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Organ donors may save 8,000 lives in Texas

Donate Life says that in Texas alone there are more than 8,000 people on the waiting lists for organs, tissues and eyes. The Glenda Dawson Donate Life - Texas registry is where to go to sign up to help by agreeing to be a donor.

Diagram of a heart transplant
Wikimedia Commons

Quick Facts

  • Your health insurance or medical care is not affected by being a donor.
  • Organs are distributed on the basis of medical need, blood types and tissue match, not on the recipients ability to pay.
  • Most major religions support organ, tissue and eye donation.

Anatomical Gifts

One organ donor saves up to eight lives. A tragic accident becomes a living gift when you sign up for the organ donor registry. Healthy organs will be surgically removed from one person and transplanted to another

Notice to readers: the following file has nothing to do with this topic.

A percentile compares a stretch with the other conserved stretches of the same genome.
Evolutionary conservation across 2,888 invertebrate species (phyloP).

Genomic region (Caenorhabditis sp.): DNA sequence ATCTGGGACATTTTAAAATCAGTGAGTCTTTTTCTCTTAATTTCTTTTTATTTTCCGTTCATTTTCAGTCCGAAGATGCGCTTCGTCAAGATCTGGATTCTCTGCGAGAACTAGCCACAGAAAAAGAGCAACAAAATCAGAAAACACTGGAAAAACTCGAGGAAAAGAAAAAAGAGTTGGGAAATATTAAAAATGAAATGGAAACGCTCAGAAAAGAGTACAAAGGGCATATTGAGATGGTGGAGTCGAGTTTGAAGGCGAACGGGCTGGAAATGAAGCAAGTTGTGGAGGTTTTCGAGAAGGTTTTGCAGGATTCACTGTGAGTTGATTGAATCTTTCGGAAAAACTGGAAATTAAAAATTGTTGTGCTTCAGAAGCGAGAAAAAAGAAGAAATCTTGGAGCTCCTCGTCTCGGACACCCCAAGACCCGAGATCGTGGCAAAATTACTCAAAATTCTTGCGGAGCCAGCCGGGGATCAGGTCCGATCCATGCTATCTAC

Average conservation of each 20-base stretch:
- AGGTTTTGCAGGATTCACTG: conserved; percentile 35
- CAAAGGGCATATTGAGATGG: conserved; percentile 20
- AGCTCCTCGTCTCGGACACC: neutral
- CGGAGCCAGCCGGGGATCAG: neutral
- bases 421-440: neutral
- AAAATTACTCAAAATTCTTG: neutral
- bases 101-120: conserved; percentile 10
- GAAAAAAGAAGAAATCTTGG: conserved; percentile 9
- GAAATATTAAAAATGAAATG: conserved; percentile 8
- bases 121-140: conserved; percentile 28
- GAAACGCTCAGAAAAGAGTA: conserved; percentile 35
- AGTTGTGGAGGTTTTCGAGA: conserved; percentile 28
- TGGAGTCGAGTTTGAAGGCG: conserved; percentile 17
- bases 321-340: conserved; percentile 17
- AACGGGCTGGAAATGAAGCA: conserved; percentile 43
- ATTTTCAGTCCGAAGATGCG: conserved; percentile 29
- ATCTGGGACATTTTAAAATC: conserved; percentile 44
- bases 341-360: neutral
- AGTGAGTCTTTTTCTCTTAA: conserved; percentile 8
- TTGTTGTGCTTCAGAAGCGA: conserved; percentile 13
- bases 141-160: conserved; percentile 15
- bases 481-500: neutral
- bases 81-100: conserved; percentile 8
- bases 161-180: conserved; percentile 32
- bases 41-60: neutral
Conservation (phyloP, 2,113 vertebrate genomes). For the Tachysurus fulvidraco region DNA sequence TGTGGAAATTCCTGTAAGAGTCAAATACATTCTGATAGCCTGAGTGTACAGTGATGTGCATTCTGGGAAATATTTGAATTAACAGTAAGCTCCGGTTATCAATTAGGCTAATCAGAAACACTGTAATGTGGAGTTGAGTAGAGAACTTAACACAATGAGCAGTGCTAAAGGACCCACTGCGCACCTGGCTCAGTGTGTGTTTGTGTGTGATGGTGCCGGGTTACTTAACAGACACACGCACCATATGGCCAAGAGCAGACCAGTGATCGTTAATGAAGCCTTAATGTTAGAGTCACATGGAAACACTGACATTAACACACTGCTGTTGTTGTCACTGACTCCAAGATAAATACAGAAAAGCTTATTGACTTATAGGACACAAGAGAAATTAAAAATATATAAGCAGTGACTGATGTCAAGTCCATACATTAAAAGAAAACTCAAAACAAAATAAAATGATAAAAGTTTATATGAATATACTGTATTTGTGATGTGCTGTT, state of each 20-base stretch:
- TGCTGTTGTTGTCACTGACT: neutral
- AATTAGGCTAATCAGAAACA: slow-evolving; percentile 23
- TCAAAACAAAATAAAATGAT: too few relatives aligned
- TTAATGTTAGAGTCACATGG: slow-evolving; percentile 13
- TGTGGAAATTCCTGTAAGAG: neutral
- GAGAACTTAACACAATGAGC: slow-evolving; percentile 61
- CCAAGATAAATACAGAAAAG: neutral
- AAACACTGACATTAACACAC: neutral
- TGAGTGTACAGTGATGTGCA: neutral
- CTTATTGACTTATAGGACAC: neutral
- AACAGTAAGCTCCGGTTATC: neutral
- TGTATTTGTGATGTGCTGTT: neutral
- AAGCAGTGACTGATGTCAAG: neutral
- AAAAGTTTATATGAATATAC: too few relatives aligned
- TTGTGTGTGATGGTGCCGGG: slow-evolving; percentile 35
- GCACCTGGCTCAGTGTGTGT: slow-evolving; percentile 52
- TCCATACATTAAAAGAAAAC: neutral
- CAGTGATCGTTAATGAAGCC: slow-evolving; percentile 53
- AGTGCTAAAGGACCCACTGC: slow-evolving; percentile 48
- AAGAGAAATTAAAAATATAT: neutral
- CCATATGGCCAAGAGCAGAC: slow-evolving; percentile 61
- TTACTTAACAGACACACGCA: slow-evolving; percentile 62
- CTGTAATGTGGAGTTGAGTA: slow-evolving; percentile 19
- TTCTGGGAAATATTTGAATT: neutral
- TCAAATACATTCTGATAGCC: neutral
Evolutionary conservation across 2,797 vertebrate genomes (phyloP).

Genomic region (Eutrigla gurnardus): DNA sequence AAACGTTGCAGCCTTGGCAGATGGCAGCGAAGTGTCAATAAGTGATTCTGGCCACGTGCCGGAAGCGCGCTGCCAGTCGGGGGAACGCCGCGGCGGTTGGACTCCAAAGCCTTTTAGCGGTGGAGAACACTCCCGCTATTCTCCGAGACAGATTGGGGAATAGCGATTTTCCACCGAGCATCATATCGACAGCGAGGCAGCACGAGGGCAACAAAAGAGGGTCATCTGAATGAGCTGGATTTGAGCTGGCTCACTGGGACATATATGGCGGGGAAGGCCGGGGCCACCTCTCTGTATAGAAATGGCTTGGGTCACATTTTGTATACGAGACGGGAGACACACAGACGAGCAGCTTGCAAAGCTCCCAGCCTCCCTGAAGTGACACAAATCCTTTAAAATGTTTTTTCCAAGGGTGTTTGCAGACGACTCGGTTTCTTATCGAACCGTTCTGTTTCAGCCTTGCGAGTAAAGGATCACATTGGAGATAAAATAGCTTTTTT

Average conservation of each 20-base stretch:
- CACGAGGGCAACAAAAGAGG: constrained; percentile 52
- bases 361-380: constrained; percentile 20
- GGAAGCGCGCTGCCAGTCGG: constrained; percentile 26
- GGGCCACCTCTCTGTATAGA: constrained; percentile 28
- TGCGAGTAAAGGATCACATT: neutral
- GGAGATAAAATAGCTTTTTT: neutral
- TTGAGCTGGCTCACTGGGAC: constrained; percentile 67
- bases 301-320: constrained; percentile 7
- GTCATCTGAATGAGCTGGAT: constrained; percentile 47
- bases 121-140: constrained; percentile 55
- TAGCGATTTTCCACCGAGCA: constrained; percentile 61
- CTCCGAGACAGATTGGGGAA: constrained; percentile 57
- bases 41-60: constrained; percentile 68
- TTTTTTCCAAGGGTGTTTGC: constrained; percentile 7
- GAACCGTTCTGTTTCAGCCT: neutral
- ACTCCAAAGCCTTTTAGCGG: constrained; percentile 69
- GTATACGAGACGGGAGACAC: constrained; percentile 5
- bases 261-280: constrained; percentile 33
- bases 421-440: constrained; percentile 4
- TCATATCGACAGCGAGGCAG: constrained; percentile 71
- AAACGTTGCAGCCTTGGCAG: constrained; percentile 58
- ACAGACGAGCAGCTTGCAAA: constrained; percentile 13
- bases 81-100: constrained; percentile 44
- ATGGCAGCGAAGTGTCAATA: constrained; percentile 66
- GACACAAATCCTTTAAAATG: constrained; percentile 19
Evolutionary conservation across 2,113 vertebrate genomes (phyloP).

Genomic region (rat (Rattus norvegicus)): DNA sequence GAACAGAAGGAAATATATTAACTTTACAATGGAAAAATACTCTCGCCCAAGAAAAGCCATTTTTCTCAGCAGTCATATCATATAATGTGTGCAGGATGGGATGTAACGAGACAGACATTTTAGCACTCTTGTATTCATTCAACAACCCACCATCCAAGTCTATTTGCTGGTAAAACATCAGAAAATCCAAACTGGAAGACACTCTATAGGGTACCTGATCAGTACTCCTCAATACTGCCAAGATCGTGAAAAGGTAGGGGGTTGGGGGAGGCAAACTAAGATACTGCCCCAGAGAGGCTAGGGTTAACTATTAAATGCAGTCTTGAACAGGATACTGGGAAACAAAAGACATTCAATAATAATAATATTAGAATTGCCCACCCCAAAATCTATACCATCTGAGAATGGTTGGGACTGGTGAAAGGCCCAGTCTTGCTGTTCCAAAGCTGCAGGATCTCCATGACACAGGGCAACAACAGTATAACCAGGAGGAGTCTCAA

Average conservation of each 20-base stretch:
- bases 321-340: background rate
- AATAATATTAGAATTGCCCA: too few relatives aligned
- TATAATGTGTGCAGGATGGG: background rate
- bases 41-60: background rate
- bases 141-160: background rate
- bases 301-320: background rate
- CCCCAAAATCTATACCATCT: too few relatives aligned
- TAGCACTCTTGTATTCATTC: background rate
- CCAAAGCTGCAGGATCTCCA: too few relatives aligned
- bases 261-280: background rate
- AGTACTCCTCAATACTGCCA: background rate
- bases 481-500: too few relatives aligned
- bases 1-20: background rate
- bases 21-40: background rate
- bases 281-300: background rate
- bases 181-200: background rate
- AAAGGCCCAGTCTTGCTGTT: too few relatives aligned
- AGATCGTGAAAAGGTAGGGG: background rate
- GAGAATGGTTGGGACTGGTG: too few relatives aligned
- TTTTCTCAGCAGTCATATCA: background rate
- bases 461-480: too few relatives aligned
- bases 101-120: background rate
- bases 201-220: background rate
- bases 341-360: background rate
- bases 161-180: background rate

Within 24 hours of death, bones and connective tissues are harvested to enhance another 50 lives. The tissues are sterilized and freeze dried for a longer shelf life. More and more donated tissues are being utilized in this manner.

Corneas and sclera are transplanted to those with eye damage to help the blind to see again. There is no substitute to help irreparable damage to a cornea than a donor eye.

Every month there are over 100,000 candidates for tissues, organs and eyes. On average, eighteen people a day die waiting on a transplant. Every year about two million tissues are implanted in surgeries all over the country and more are needed.


Anyone can decide to donate their anatomical gifts. Medical history or age does not count toward exclusion. Even children can donate with permission. Parents may have to make the sad decision to help other children when their own cannot be saved. A medical professional determines suitability for donations at the time of death. Make your wishes known ahead of time by signing up with the donor registry.

Donations help with the grieving process that comes with the passing of a loved one, especially if they made it clear that they wanted to be donors.


  • Susan Kaul-Detroit Infectious Diseae, Pet News 4 years ago

    It is always tragic how it happens but it does help to make a little more sense of the loss.

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